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Nice writeup below from the U of Toronto Sociology dept and Emerald Press.
Note the free open access for a year
A vision is just a vision if it's only in your head
Step by step, link by link, putting it together
NetLab Network FRSC INSNA Founder
http://www.chass.utoronto.ca/~wellman twitter: @barrywellman
NETWORKED: The New Social Operating System Lee Rainie & Barry Wellman
Congratulations to Guang Ying Mo and her coauthors who were recently
awarded one of the Emerald Literati Networks Award for Excellence, 2016!
Mo and her co-authors, Zach Hayat and Barry Wellman, received an
Outstanding Author Contribution Award in the Book Series, Studies in Media
and Communications. Their award-winning book chapter is: "How Far Can
Scholarly Networks Go? Examining the Relationships between Disciplines,
Motivations, and Clusters."
Presented by The Emerald Publishing Group, this award honours the top
contributions within the current year’s volume of a book series. According
to the award's literature, the winning chapters demonstrate: "a
contribution of something new to the body of knowledge, either in terms of
approach or subject matter; excellent structure and presentation and
well-written text; rigour in terms of argument or analysis; relevance – to
practice and further research, in most cases; up-to-date – demonstrating
that the latest/key works in the field have been cited; a work which is
clearly within the editorial scope and remit of the book series." In
choosing the outstanding contribution, the editors are, moreover,
recognizing it as "of notable outstanding quality."
Congratulations again to Mo for her excellent work.
In recognition of the award, the publisher has made the full chapter open
access for the period of one year. We have pasted the abstract below.
Guang Ying Mo , Zack Hayat , Barry Wellman. How Far can Scholarly Networks
Go? Examining the Relationships between Distance, Disciplines,
Motivations, and Clusters Communication and Information Technologies
Annual. 2015, 107-133.
This study aims to understand the extent to which scholarly networks are
connected both in person and through information and communication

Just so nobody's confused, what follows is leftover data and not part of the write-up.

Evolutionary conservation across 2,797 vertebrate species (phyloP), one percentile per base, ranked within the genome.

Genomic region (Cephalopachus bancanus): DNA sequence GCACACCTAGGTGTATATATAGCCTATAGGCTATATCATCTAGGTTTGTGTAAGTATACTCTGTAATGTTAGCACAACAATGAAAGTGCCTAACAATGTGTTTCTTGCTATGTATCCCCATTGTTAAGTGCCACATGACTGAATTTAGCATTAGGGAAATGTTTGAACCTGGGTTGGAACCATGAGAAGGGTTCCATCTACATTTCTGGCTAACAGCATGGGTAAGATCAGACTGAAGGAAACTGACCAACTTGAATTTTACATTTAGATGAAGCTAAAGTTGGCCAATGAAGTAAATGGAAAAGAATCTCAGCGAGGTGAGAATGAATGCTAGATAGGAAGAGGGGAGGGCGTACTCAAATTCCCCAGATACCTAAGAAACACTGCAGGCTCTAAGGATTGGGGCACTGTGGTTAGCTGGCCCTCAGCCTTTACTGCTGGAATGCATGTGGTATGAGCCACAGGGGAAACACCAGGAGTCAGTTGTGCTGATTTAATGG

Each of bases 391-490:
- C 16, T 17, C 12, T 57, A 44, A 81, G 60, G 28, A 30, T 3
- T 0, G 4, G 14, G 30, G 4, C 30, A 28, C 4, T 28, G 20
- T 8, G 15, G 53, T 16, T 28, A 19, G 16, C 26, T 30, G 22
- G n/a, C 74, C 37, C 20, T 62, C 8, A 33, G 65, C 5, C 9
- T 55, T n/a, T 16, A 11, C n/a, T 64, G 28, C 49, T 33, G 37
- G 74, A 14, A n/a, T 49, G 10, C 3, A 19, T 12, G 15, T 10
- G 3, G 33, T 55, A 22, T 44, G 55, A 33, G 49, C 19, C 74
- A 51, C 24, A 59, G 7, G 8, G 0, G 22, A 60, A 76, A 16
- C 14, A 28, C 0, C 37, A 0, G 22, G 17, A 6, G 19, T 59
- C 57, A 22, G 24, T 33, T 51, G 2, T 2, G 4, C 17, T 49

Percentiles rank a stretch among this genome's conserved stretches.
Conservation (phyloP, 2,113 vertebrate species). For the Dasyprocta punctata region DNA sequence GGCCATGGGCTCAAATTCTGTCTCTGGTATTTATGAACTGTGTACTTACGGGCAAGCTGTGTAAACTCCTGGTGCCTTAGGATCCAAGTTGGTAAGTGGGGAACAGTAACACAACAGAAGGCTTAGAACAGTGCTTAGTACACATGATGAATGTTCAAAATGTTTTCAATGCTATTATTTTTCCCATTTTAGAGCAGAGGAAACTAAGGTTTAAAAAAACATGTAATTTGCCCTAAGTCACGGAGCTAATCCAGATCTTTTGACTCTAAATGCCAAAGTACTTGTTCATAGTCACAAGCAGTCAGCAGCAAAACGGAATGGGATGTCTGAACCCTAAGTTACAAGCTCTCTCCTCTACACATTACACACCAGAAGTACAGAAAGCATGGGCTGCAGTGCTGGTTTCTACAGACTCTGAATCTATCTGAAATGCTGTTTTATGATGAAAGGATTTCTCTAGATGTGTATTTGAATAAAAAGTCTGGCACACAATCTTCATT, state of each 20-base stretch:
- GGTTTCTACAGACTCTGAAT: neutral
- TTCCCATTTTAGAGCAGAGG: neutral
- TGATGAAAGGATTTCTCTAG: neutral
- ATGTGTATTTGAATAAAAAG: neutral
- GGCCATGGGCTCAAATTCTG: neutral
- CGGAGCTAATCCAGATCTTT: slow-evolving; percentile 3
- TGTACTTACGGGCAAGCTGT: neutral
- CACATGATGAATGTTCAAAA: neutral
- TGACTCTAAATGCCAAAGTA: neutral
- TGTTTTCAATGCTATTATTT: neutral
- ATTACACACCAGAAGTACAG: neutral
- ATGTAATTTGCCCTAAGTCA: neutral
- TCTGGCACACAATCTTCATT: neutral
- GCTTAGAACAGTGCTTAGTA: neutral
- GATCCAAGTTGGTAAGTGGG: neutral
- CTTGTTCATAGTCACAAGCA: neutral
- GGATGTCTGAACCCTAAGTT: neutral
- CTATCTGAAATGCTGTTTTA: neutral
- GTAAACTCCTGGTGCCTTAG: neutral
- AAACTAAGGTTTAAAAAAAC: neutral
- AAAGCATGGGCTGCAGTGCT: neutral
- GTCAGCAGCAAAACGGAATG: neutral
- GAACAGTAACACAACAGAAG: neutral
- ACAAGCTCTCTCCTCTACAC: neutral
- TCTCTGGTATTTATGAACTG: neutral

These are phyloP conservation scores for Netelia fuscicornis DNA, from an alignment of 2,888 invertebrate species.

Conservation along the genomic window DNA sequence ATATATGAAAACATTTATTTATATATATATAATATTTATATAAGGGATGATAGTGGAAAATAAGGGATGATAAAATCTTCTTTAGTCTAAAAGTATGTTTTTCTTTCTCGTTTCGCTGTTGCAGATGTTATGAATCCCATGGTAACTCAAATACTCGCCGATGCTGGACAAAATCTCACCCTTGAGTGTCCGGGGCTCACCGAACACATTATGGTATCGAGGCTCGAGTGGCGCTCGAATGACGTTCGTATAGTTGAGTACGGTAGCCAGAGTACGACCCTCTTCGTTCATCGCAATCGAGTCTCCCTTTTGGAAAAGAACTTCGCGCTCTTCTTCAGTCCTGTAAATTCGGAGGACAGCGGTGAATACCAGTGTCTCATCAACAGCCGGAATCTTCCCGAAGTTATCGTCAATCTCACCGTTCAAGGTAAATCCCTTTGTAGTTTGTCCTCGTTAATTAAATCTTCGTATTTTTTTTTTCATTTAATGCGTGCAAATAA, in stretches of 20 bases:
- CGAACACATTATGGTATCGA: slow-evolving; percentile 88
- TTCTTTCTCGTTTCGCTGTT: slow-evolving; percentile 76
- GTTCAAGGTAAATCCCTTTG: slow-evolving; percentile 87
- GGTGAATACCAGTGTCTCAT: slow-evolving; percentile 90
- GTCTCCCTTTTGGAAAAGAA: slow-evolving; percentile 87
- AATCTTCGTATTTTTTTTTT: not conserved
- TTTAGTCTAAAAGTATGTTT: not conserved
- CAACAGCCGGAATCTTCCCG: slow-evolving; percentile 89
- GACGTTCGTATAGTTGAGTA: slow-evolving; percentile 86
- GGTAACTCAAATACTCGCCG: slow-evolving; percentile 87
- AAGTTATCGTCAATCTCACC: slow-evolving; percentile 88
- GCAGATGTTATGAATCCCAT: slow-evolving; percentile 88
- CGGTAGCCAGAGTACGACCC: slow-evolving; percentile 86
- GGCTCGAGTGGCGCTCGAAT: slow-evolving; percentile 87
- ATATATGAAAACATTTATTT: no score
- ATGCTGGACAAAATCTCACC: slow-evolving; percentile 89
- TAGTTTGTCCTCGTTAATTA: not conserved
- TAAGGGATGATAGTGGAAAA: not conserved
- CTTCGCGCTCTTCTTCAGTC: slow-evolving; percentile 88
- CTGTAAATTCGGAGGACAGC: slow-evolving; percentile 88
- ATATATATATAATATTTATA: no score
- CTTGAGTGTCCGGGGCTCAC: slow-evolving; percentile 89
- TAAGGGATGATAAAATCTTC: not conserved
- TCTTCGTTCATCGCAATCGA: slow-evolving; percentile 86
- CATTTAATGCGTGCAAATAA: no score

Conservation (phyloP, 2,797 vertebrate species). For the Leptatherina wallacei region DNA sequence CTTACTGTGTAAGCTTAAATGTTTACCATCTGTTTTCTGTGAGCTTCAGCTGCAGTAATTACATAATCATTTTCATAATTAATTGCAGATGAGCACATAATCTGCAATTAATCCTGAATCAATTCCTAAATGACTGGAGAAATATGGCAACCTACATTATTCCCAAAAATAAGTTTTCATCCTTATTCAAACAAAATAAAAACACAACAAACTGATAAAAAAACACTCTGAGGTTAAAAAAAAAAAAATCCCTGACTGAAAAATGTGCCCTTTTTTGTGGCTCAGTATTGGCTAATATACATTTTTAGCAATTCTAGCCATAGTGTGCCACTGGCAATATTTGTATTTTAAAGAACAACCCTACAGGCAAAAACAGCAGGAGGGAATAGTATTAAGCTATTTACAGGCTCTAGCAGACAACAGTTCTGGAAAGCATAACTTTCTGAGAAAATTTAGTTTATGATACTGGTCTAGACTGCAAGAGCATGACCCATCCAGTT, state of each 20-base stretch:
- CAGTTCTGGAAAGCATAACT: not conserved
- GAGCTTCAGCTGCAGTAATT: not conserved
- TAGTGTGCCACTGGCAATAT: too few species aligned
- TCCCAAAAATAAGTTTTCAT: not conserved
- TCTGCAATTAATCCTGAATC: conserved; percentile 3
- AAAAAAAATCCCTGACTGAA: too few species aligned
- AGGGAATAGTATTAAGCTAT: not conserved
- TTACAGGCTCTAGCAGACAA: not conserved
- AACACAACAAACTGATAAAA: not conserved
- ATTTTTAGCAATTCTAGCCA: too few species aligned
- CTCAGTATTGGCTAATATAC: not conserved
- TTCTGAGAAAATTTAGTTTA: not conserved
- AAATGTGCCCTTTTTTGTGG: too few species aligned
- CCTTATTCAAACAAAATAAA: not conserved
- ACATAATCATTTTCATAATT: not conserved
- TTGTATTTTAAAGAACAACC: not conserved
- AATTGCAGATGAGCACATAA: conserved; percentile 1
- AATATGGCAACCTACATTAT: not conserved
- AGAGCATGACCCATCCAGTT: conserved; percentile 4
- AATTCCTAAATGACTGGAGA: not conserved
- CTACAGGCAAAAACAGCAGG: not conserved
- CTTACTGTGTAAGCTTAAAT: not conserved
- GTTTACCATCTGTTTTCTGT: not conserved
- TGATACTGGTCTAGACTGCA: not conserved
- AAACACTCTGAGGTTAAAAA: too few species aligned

technologies, and in particular, how distance, disciplines, and
motivations for participating in these networks interplay with the
clusters they form. The focal point for our analysis is the Graphics,
Animation and New Media Network of Centres of Excellence (GRAND NCE), a
Canadian scholarly network in which scholars collaborate across
disciplinary, institutional, and geographical boundaries in one or
multiple projects with the aid of information and communication
technologies. To understand the complexity in such networks, we first
identified scholars’ clusters within the work, want-to-meet, and help
networks of GRAND and examined the correlation between these clusters as
well as with disciplines and geographic locations. We then identified
three types of motivation that drove scholars to join GRAND: practical
issues, novelty-exploration, and networking. Our findings indicate that
(1) scholars’ interests in the networking opportunities provided by GRAND
may not easily translate into actual interactions. Although scholars
express interests in boundary-spanning collaborations, these mostly occur
within the same discipline and geographic area. (2) Some motivations are
reflected in the structural characteristics of the clusters we identify,
while others are irrelevant to the establishment of collaborative ties. We
argue that institutional intervention may be used to enhance
geographically dispersed, multidisciplinary collaboration.
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